However, recent developments, particularly stemming from the Supreme Court’s decision in Vavilov, have sparked debates and led to potential reforms in how certified questions are formulated and addressed. In this blog post, we explore the nuances of the certified question regime, its historical context, the challenges it presents, and potential solutions that could provide greater clarity and consistency in Canadian immigration law.

Challenges Posed by Deference

A significant challenge arises from the requirement of deference, particularly when a certified question involves questions of law or statutory interpretation. Deference encourages the reviewing court to respect the expertise of the administrative decision-maker. However, this can clash with the concept of a certified question that demands a definitive answer – often a yes or no response. As seen in the case of Camayo, this could lead to a paradox where the Federal Court may find the original interpretation reasonable but still provide a different answer when addressing the certified question.

Reformulating Certified Questions: The Camayo Approach

One solution proposed to address the challenge of deference is the reformulation of certified questions. In the case of Camayo, Mactavish JA suggested that certified questions should be framed in terms of reasonableness rather than a simple yes-no format. Framing certified questions in this manner would align with the reasonableness standard applied to statutory interpretation. By phrasing questions in terms of whether a particular statutory interpretation or approach is reasonable, the potential conflict between deference and the requirement for a definitive answer could be mitigated.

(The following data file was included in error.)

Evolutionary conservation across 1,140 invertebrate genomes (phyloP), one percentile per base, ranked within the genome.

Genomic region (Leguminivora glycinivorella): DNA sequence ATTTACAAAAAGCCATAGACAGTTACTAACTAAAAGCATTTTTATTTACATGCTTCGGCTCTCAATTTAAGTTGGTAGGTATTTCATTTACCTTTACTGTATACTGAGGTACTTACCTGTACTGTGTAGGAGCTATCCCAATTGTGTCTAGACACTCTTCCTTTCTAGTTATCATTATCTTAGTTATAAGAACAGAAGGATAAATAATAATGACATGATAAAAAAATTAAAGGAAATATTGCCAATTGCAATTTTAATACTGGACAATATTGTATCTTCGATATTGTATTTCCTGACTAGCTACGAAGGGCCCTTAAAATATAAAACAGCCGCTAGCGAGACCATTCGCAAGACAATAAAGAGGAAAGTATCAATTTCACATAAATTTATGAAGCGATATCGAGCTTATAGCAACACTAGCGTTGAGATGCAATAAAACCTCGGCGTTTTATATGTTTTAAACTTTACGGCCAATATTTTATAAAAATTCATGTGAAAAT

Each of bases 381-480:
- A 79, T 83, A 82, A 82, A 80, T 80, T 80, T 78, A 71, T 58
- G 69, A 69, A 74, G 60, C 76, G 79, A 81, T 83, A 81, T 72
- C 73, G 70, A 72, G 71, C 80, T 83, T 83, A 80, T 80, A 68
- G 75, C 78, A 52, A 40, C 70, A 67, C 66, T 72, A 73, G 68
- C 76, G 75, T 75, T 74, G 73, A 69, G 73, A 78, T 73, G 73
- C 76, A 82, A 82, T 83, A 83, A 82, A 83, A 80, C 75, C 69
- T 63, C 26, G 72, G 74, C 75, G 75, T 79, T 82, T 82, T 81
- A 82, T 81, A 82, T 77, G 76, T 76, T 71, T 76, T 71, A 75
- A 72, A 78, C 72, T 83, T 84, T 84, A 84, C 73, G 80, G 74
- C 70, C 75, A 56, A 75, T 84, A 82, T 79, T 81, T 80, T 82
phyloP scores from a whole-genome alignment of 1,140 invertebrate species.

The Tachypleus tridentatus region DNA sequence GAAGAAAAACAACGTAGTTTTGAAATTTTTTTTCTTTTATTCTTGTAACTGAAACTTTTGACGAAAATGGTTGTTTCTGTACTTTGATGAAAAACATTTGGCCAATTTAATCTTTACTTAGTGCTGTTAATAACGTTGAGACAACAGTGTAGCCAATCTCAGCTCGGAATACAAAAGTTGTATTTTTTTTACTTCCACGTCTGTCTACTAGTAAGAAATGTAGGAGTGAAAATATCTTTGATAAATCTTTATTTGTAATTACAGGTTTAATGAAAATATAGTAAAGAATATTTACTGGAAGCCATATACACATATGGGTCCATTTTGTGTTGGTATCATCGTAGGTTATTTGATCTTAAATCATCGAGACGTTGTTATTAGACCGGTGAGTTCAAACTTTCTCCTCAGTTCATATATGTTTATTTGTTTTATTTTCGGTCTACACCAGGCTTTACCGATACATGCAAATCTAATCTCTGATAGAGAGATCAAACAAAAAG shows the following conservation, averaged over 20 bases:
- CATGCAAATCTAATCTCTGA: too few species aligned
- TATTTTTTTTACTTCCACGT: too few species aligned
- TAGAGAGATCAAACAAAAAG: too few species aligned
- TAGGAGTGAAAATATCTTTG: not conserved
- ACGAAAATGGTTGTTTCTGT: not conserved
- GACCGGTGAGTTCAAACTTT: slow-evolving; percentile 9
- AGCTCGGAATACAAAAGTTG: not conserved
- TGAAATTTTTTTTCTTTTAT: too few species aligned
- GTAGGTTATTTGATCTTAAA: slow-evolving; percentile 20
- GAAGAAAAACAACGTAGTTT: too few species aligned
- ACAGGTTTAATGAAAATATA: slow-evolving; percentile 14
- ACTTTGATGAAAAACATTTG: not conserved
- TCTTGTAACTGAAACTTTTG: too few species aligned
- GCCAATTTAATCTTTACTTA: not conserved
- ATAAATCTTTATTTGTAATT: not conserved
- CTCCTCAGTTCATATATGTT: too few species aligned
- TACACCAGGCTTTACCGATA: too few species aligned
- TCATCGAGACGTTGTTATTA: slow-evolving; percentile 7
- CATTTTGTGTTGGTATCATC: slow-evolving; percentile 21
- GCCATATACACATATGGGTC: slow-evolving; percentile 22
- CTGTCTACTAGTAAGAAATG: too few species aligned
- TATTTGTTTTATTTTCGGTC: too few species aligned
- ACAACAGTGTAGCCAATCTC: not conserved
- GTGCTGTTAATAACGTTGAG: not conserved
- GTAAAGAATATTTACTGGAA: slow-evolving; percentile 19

Institutional Design and Vavilov’s Influence

The landmark Vavilov decision emphasized the importance of institutional design in determining the standard of review. While some have questioned whether Vavilov’s emphasis on institutional design challenges settled law in the certified question regime, the legislative decision to create a statutory right of appeal strongly indicates correctness review. The certified question procedure, built around appeals, aligns with this default indicator for correctness review.

References as an Alternative Mechanism

Stratas JA, in the case of Mason suggested an alternative mechanism to resolve questions of law – the reference procedure. This process allows a federal board or tribunal to refer a question or issue of law to the Federal Court for determination. Unlike certified questions, references do not carry the historical baggage of deference and could provide a cleaner slate for correctness review.


Canadian immigration law’s certified question regime has undergone significant scrutiny in light of recent developments, including the Vavilov decision. Challenges stemming from the tension between deference and the requirement for a definitive answer have led to calls for reformulating certified questions or considering alternative mechanisms such as references. As the legal landscape continues to evolve, finding the right balance between deference, certainty, and authoritative resolution of legal issues remains a crucial task in ensuring a fair and effective immigration process for all stakeholders involved.

While the path to appeal is guided by stringent requirements, exceptions underscore the Court’s commitment to upholding fundamental rights and ensuring accountability. The principle of comprehensive appellate review serves as a beacon, illuminating the holistic assessment of cases before the Court. Ultimately, the Federal Court’s scrutiny ensures that the ideals of democracy, the rule of law, and accountability remain unwavering in the face of shifting tides.